Iris Classon
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Iris Classon - In Love with Code

Stupid Question 45: How should I organize the code?

[To celebrate my first year of programming I will ask a ‘stupid’ questions daily on my blog for a year, to make sure I learn at least 365 new things during my second year as a developer]

How to best organize the code?

The last question, Stupid Question 44: Should I use regions in my code? has gotten 30 comments so far, so it seems suitable to have a question that is related.
I will admit that I haven’t been that ‘organized’, and my code is generally not organized in any particular way. Usually you would find the constructor at the top, followed by properties and (belonging) fields (when using properties backed up by a private field), and then methods. I haven’t put much thought into how the code should be organized, but I have a feeling I should. Specially after the last question, and the super-duper comments the question (and answer) got.

How do you do? And what do you consider to be best practice (and why)?

Comments

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Adam Ralph
9/16/2012 2:14:13 PM
For detailed, nitty gritty, organisation of source code, the first thing I'd recommend doing is using StyleCop. Many teams use the out of the box rules as a standard and even if you don't agree with all the rules, it gives you a good starting point, since you can switch off rules you don't want and even write your own ones. It is possible to install StyleCop on your machine and have it as a VS addin for on-demand analysis, but I recommend that you don't do this, and rather install StyleCop.MSBuild into your project from NuGet so that your code is checked every time you compile (the checking is generally very fast). See https://nuget.org/packages/StyleCop.MSBuild.

Bias alert - I'm the author of the StyleCop.MSBuild package. I'm not the author of StyleCop, but I am responsible for packaging it up like this so it can be dropped into a .csproj via NuGet. 
Frans Bouma
9/16/2012 2:15:34 PM
class
{
     member declarations (in region, ha!)
     events
     statics
     ctors
     public methods
     internal methods
     private methods
     properties
}

In all the code I've written in the past 10 years or so (200K lines of C# at least) I use this strict rule. Paid off well. Organize your code according to a set of rules you choose, doesn't matter which ones, at least pick a way to organize the code. Same goes for naming scheme / coding scheme (e.g. { at new line, always {} around if/for clauses, _ instead of m_ prefix for members, etc.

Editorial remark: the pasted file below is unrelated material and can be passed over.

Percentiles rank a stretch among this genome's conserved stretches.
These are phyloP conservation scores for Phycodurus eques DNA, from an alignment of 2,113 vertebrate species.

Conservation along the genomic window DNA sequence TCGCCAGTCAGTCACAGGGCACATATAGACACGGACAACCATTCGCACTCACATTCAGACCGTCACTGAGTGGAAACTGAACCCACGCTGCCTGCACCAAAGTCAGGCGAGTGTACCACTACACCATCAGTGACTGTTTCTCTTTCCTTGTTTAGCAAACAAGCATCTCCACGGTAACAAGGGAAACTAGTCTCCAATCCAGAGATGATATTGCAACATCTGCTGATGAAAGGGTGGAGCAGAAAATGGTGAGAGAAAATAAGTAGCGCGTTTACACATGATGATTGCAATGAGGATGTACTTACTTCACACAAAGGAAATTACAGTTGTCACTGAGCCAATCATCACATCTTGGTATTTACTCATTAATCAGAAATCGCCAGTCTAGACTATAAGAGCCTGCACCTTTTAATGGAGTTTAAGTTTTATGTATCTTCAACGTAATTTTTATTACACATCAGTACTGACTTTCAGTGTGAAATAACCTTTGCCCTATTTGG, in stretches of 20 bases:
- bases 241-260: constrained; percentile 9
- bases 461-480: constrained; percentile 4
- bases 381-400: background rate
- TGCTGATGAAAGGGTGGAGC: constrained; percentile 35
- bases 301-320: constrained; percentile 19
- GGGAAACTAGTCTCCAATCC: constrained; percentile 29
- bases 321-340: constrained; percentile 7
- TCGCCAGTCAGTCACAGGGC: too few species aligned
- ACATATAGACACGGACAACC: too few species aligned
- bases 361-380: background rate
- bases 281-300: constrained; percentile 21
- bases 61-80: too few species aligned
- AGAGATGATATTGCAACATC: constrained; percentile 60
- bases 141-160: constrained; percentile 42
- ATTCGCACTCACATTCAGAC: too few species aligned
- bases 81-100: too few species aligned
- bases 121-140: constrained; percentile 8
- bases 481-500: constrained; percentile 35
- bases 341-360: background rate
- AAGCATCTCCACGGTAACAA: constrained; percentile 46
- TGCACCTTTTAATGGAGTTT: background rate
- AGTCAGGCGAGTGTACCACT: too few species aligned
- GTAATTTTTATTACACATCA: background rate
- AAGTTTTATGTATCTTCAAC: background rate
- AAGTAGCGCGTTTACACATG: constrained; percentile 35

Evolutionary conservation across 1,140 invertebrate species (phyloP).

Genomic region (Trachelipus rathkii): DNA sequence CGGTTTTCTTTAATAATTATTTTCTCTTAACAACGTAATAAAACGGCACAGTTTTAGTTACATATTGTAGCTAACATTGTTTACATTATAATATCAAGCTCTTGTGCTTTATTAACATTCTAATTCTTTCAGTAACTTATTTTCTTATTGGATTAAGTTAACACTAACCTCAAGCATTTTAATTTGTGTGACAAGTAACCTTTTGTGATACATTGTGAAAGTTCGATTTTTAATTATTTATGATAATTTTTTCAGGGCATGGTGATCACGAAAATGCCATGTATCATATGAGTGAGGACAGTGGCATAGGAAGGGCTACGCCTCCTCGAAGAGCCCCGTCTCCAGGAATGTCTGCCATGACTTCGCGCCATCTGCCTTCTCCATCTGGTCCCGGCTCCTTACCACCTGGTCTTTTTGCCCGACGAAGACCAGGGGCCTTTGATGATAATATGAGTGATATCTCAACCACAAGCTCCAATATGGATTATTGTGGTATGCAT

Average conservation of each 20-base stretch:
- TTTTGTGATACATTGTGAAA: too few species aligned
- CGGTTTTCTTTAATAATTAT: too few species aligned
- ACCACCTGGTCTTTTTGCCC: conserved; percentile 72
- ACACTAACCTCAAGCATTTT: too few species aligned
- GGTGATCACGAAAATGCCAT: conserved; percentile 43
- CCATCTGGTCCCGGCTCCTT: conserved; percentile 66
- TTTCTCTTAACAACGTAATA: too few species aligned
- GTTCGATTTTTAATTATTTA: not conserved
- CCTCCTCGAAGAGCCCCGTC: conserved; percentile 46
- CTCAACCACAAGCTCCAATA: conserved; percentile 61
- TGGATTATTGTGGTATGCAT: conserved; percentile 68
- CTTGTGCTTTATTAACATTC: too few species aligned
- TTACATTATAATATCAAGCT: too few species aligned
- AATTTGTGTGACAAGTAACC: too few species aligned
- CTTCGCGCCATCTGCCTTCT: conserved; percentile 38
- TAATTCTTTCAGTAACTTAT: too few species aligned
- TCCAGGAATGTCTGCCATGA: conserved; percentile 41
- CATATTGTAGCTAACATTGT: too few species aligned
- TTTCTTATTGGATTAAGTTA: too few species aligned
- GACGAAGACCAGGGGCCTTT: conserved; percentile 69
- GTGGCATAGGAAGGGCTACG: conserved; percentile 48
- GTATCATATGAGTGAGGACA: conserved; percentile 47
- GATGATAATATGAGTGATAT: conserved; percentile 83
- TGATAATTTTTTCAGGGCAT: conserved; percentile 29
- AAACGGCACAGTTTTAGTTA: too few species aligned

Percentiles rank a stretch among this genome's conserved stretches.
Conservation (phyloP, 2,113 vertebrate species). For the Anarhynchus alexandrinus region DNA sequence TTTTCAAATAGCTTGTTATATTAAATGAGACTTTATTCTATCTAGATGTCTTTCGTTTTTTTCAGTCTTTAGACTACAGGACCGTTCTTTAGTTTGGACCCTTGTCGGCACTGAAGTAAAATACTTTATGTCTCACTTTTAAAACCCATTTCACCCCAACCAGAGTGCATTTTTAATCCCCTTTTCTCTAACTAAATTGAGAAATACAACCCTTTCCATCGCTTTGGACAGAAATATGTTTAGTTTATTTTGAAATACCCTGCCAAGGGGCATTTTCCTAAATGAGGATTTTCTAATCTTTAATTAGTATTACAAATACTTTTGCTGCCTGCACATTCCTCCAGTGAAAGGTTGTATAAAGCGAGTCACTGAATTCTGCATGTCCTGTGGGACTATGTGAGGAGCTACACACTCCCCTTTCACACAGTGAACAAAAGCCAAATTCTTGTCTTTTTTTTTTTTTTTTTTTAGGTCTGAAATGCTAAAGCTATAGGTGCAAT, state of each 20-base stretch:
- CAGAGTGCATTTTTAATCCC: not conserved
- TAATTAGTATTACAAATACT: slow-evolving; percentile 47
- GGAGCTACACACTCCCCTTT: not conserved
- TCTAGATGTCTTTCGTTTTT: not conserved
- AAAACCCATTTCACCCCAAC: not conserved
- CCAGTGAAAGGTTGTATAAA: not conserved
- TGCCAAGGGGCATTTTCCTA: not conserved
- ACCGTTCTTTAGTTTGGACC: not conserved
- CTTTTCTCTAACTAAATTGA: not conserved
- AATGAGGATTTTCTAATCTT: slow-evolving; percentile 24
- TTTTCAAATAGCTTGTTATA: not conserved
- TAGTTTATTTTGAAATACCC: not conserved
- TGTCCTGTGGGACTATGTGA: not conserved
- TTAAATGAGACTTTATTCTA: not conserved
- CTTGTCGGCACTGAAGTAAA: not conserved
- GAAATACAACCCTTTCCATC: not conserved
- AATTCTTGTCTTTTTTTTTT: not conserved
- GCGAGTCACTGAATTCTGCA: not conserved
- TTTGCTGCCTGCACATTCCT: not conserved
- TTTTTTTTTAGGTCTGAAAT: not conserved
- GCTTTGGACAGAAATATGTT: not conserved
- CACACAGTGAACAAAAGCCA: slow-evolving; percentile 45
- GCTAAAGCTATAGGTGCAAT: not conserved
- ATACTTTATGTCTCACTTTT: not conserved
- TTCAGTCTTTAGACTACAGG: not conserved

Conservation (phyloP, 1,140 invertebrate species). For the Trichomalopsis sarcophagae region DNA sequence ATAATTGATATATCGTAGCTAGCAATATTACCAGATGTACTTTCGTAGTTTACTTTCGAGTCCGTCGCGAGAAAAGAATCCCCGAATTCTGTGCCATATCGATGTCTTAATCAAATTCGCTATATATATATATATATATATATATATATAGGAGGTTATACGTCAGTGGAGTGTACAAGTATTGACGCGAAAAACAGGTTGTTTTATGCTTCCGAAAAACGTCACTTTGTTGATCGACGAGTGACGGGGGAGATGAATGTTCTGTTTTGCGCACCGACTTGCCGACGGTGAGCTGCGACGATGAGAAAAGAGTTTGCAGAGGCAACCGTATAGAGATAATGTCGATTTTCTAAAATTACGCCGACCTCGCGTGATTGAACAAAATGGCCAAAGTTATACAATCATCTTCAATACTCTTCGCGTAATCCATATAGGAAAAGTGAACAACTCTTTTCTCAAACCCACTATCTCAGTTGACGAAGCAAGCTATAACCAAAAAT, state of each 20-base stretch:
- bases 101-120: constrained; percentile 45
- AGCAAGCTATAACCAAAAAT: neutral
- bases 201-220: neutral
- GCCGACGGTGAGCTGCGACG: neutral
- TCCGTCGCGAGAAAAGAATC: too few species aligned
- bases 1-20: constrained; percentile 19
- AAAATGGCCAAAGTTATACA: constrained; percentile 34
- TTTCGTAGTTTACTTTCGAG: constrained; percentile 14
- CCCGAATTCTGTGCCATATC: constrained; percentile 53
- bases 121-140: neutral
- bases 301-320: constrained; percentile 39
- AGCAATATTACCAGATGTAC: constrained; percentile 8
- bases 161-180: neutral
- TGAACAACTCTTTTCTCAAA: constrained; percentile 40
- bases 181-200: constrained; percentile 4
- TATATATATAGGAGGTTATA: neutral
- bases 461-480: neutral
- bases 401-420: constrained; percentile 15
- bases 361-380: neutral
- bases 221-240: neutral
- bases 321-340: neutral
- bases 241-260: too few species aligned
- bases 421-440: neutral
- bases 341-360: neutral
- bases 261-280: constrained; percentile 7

Joep Beusenberg
9/16/2012 3:30:37 PM
My favorite:

Class
{
  constants
  static readonly fields (for dependencyProperties)
  fields
  events
  static constructor
  constructors (in ascending order of inheritance and ascending number of params)
  partial methods (rarely used in non-generated code)
  methods
  indexers
  operators
  properties
}
Within each group sorted alphabetically.

If a group of methods should stay together, the naming should express this and make the alpha sort keep them together.

The explicit and implicit interface implementations go together. When searching for a member (for example GetEnumerator), I must not need to know if it's explicit.

All accessibilities must go together: when looking for a method I must not need to know it's accessibility.

The static readonly WPF fields are a separate category, because they are more an expression of metadata than actual code. Nowadays I tend to refactor the dependency stuff into a separate generated partial. 
Filip Skakun
9/16/2012 9:26:23 PM
I used StyleCop on a few projects, made some stuff that was 100% StyleCop clean and it is a pretty good learning exercise which helps form your own, better educated opinions on things, like ordering of member kinds in a class. Right now I try to keep things ordered roughly as StyleCop recommends except for keeping dependency properties with related members and properties with backing fields close together. It's a waste of time though to apply fascist approach to code organization. Keeping it tidy - yes. Strict rules and using tools to enforce them is form over function. 
Simon Colmer
9/17/2012 12:17:29 AM
Regardless of what you do, consistency is the key. Make sure you do it the same throughout the codebase so anyone can pick it up and get it :-) 
Chris Eargle
9/17/2012 10:29:21 AM
Reply to: Simon Colmer
Simon has it right: the most important thing is consistency. 'Be Consistent' is the number one software development principle I follow.

It's no big deal to choose an arrangement... you're not locked into it. Using a productivity tool like Telerik JustCode, you can set up the organizational structure you prefer and have it automatically rearrange everything. 
Adam Ralph
9/17/2012 10:59:35 AM
Reply to: Simon Colmer
Very true. That's primarily what I see StyleCop as - a consistency tool, rather than a 'correctness' tool. The reason I like StyleCop (and sticking as much as possible to the default ruleset), is that it's an external standard which can be used industry-wide. I.e. the more individuals and teams that use it, the easier it is to pick up anyone's code anywhere. 
Magnus Ahlberg
9/24/2012 1:33:35 PM
Maybe its not structure as such but a valid point from a extremely experienced developer:

“Polite code is like a well written newspaper article.  It allows you to bail out early.  A well written article has a
headline, a synopsis, and a set of paragraphs that begin with the high level concepts and get more and more detailed as you
read through the article.  At any point you can decide: "I get it!  I don't need to read further."  Indeed, this is how most
people read newspapers or magazines.  The articles are polite, because they allow you to get out quickly.”

Robert C Martin
Source: https://raw.github.com/gist/3753571/2f3a8702a0fd0ae08f9778956b8efe4d998b4d65/gistfile1.txt 


Last modified on 2012-09-15